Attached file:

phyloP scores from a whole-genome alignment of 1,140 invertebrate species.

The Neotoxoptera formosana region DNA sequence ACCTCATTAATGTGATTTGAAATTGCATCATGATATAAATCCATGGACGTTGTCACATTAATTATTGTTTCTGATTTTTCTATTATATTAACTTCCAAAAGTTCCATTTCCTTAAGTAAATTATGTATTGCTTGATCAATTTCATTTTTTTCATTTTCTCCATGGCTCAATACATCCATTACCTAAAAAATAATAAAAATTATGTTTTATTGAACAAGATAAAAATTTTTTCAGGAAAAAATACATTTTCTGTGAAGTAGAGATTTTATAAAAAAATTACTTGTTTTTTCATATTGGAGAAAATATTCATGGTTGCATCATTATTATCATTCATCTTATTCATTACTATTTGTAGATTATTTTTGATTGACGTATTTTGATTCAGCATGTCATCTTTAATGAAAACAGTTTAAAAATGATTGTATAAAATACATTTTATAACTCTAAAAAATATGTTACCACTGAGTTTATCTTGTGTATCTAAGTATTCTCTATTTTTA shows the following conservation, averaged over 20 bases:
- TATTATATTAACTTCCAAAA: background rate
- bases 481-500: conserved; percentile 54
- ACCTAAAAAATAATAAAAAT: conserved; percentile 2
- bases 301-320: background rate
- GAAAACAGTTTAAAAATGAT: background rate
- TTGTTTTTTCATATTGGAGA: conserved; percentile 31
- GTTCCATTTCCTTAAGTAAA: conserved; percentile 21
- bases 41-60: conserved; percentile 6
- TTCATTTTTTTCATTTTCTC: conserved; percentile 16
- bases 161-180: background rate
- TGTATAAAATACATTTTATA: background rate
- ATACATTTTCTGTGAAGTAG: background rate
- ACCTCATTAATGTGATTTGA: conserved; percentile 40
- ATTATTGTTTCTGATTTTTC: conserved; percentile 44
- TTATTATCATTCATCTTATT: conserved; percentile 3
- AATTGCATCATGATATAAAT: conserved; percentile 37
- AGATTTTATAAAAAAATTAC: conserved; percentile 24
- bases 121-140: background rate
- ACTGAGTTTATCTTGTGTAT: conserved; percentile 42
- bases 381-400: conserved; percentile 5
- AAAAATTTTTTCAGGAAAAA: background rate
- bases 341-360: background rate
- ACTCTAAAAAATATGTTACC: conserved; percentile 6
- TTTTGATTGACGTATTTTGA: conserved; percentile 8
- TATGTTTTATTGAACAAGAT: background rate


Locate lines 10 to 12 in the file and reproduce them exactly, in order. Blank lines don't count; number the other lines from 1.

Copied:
- bases 41-60: conserved; percentile 6
- TTCATTTTTTTCATTTTCTC: conserved; percentile 16
- bases 161-180: background rate